A robotic “Cheetah” developed by Pentagon’s Defence Advanced Research Projects Agency (DARPA) has broken speed records. The robot runs on a laboratory treadmill, powered by an off-board hydraulic pump and uses a boom-like device to keep it running in the centre of the treadmill.
It clocked a speed of 18 mph, setting a new land speed record for legged robots. The previous record was 13.1 mph, set in 1989.
The robot’s movements are patterned after fast-running animals. It increases its stride and running speed by flexing and un-flexing it’s back on each step, much as an actual cheetah does.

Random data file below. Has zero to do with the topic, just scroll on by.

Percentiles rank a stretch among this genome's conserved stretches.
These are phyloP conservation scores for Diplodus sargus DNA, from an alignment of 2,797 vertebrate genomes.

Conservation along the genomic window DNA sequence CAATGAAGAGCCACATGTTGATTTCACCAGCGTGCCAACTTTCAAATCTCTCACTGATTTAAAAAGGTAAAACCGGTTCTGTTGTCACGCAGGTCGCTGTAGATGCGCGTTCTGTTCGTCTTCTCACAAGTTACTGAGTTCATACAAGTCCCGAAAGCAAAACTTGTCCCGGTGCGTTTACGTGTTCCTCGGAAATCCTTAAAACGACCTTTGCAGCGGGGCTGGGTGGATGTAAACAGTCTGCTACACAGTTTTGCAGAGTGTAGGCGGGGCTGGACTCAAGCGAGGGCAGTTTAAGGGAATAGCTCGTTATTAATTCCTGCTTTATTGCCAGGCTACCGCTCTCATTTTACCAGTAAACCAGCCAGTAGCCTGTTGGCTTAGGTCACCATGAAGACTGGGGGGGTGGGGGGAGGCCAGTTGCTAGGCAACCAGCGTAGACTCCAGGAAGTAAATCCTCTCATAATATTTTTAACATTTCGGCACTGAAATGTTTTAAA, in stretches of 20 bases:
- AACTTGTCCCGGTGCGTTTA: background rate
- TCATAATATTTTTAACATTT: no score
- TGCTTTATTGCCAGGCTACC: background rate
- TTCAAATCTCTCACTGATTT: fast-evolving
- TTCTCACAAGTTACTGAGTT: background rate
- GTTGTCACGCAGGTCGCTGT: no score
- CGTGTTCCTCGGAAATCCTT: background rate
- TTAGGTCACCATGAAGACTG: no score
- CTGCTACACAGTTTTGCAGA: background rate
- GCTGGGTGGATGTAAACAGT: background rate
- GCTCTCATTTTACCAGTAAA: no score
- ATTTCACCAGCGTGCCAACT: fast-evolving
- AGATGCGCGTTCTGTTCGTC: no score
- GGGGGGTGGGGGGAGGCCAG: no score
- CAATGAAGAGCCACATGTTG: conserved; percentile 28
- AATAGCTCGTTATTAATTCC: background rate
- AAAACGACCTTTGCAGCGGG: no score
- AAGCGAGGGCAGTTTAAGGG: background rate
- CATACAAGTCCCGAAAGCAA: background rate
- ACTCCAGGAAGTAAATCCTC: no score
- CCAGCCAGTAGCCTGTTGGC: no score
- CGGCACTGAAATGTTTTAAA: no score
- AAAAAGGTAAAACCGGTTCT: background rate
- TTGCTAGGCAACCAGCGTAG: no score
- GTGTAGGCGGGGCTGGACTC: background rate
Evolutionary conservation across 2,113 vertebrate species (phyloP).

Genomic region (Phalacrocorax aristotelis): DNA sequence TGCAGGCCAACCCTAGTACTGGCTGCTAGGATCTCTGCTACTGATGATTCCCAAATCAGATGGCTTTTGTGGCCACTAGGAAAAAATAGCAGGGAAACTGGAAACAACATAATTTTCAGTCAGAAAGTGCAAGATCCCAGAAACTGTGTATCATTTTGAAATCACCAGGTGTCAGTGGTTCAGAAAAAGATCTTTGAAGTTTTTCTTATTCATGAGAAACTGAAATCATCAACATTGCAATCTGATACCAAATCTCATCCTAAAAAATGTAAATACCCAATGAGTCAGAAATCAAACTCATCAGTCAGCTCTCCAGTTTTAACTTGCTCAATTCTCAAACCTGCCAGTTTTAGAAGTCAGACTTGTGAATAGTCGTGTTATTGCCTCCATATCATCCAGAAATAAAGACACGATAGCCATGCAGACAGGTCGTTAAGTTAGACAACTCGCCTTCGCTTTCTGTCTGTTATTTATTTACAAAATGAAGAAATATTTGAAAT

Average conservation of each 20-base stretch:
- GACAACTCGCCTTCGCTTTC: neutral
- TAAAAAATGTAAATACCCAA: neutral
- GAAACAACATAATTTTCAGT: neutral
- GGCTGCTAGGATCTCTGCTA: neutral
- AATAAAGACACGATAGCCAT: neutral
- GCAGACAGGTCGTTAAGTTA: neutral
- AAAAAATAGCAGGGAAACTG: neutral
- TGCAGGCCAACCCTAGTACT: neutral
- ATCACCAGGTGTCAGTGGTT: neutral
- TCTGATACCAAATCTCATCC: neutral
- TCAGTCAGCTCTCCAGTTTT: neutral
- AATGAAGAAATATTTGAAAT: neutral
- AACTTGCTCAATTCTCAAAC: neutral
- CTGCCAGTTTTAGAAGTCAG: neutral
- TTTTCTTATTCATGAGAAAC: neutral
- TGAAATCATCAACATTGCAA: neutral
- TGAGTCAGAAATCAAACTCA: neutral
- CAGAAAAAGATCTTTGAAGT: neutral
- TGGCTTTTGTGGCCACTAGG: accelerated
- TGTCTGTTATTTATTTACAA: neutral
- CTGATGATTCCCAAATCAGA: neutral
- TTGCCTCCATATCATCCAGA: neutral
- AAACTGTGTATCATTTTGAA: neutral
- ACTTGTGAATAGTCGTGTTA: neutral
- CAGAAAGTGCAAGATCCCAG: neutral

DARPA plans to test run the prototype later this year. The technology “could have a wide range of potential military applications,” said the Agency in a press release. “If the current limitations on mobility and manipulation capabilities of robots can be overcome, robots could much more effectively assist in warfighters across a greater range of missions.”
The robot was developed with the help of Boston Dynamics in Waltham, Massachusetts under the Maximum Mobility and Manipulation (M3) programme of DARPA, which seeks to create and demonstrate significant scientific and engineering advances in robot mobility and manipulation capabilities.
DARPA sponsors revolutionary, high-payoff research to bridge the gap between fundamental discoveries and their military use. It helps US military to maintain its technological superiority and prevent technological surprises from harming the national security.